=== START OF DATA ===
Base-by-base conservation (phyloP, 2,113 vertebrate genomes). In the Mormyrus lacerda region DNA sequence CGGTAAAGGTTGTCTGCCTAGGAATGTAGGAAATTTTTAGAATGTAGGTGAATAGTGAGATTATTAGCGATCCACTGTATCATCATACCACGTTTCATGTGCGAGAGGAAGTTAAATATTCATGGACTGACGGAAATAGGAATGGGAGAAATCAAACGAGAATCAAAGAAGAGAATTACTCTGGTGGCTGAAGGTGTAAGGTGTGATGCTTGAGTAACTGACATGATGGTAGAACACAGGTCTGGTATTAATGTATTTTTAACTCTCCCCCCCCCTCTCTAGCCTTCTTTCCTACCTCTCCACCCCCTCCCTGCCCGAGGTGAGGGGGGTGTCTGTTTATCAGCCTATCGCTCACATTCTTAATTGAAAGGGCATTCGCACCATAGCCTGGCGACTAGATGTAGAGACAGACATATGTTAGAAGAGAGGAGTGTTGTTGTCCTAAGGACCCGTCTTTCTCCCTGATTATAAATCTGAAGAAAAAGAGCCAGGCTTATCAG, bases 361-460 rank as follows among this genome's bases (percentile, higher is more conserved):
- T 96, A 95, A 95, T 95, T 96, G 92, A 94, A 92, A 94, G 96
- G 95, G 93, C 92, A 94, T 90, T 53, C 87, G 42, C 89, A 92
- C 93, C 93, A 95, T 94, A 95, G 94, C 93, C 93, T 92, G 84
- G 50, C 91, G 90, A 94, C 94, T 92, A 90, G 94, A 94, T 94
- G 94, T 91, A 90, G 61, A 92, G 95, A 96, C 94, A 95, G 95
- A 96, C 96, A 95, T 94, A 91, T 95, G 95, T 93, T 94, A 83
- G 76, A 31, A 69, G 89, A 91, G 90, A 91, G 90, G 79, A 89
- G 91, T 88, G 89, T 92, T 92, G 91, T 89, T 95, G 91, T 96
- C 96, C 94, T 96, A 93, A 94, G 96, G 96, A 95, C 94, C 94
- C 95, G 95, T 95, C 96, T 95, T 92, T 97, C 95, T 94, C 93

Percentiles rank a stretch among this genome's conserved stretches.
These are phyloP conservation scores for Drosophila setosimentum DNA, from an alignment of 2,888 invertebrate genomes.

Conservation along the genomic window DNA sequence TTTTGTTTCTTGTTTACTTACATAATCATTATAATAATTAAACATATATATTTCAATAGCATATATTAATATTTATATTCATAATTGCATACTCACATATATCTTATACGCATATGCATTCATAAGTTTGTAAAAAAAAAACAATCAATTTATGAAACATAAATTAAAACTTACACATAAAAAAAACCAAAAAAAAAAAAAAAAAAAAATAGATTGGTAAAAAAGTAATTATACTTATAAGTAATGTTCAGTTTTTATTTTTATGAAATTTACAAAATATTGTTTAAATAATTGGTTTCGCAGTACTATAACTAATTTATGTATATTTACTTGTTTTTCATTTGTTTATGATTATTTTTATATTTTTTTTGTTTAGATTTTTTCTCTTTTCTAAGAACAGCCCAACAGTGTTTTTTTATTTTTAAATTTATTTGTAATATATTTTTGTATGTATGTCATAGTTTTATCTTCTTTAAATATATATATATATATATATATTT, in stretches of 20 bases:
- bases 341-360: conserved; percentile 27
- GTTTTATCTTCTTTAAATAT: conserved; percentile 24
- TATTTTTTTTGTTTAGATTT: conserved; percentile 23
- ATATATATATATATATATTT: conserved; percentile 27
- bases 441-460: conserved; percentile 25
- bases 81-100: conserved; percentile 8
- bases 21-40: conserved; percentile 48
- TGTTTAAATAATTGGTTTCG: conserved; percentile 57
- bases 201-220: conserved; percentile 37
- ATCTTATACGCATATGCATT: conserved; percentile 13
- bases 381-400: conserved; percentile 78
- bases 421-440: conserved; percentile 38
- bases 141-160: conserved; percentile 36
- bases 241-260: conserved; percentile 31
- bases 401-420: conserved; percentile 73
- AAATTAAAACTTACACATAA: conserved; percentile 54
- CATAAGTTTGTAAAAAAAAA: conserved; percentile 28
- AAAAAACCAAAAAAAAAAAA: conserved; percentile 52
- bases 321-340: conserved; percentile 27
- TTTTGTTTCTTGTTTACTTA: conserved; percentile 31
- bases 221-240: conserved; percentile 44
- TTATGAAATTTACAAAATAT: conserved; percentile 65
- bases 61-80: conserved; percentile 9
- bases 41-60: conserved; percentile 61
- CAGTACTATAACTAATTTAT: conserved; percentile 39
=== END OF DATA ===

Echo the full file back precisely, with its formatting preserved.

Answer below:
Base-by-base conservation (phyloP, 2,113 vertebrate genomes). In the Mormyrus lacerda region DNA sequence CGGTAAAGGTTGTCTGCCTAGGAATGTAGGAAATTTTTAGAATGTAGGTGAATAGTGAGATTATTAGCGATCCACTGTATCATCATACCACGTTTCATGTGCGAGAGGAAGTTAAATATTCATGGACTGACGGAAATAGGAATGGGAGAAATCAAACGAGAATCAAAGAAGAGAATTACTCTGGTGGCTGAAGGTGTAAGGTGTGATGCTTGAGTAACTGACATGATGGTAGAACACAGGTCTGGTATTAATGTATTTTTAACTCTCCCCCCCCCTCTCTAGCCTTCTTTCCTACCTCTCCACCCCCTCCCTGCCCGAGGTGAGGGGGGTGTCTGTTTATCAGCCTATCGCTCACATTCTTAATTGAAAGGGCATTCGCACCATAGCCTGGCGACTAGATGTAGAGACAGACATATGTTAGAAGAGAGGAGTGTTGTTGTCCTAAGGACCCGTCTTTCTCCCTGATTATAAATCTGAAGAAAAAGAGCCAGGCTTATCAG, bases 361-460 rank as follows among this genome's bases (percentile, higher is more conserved):
- T 96, A 95, A 95, T 95, T 96, G 92, A 94, A 92, A 94, G 96
- G 95, G 93, C 92, A 94, T 90, T 53, C 87, G 42, C 89, A 92
- C 93, C 93, A 95, T 94, A 95, G 94, C 93, C 93, T 92, G 84
- G 50, C 91, G 90, A 94, C 94, T 92, A 90, G 94, A 94, T 94
- G 94, T 91, A 90, G 61, A 92, G 95, A 96, C 94, A 95, G 95
- A 96, C 96, A 95, T 94, A 91, T 95, G 95, T 93, T 94, A 83
- G 76, A 31, A 69, G 89, A 91, G 90, A 91, G 90, G 79, A 89
- G 91, T 88, G 89, T 92, T 92, G 91, T 89, T 95, G 91, T 96
- C 96, C 94, T 96, A 93, A 94, G 96, G 96, A 95, C 94, C 94
- C 95, G 95, T 95, C 96, T 95, T 92, T 97, C 95, T 94, C 93

Percentiles rank a stretch among this genome's conserved stretches.
These are phyloP conservation scores for Drosophila setosimentum DNA, from an alignment of 2,888 invertebrate genomes.

Conservation along the genomic window DNA sequence TTTTGTTTCTTGTTTACTTACATAATCATTATAATAATTAAACATATATATTTCAATAGCATATATTAATATTTATATTCATAATTGCATACTCACATATATCTTATACGCATATGCATTCATAAGTTTGTAAAAAAAAAACAATCAATTTATGAAACATAAATTAAAACTTACACATAAAAAAAACCAAAAAAAAAAAAAAAAAAAAATAGATTGGTAAAAAAGTAATTATACTTATAAGTAATGTTCAGTTTTTATTTTTATGAAATTTACAAAATATTGTTTAAATAATTGGTTTCGCAGTACTATAACTAATTTATGTATATTTACTTGTTTTTCATTTGTTTATGATTATTTTTATATTTTTTTTGTTTAGATTTTTTCTCTTTTCTAAGAACAGCCCAACAGTGTTTTTTTATTTTTAAATTTATTTGTAATATATTTTTGTATGTATGTCATAGTTTTATCTTCTTTAAATATATATATATATATATATATTT, in stretches of 20 bases:
- bases 341-360: conserved; percentile 27
- GTTTTATCTTCTTTAAATAT: conserved; percentile 24
- TATTTTTTTTGTTTAGATTT: conserved; percentile 23
- ATATATATATATATATATTT: conserved; percentile 27
- bases 441-460: conserved; percentile 25
- bases 81-100: conserved; percentile 8
- bases 21-40: conserved; percentile 48
- TGTTTAAATAATTGGTTTCG: conserved; percentile 57
- bases 201-220: conserved; percentile 37
- ATCTTATACGCATATGCATT: conserved; percentile 13
- bases 381-400: conserved; percentile 78
- bases 421-440: conserved; percentile 38
- bases 141-160: conserved; percentile 36
- bases 241-260: conserved; percentile 31
- bases 401-420: conserved; percentile 73
- AAATTAAAACTTACACATAA: conserved; percentile 54
- CATAAGTTTGTAAAAAAAAA: conserved; percentile 28
- AAAAAACCAAAAAAAAAAAA: conserved; percentile 52
- bases 321-340: conserved; percentile 27
- TTTTGTTTCTTGTTTACTTA: conserved; percentile 31
- bases 221-240: conserved; percentile 44
- TTATGAAATTTACAAAATAT: conserved; percentile 65
- bases 61-80: conserved; percentile 9
- bases 41-60: conserved; percentile 61
- CAGTACTATAACTAATTTAT: conserved; percentile 39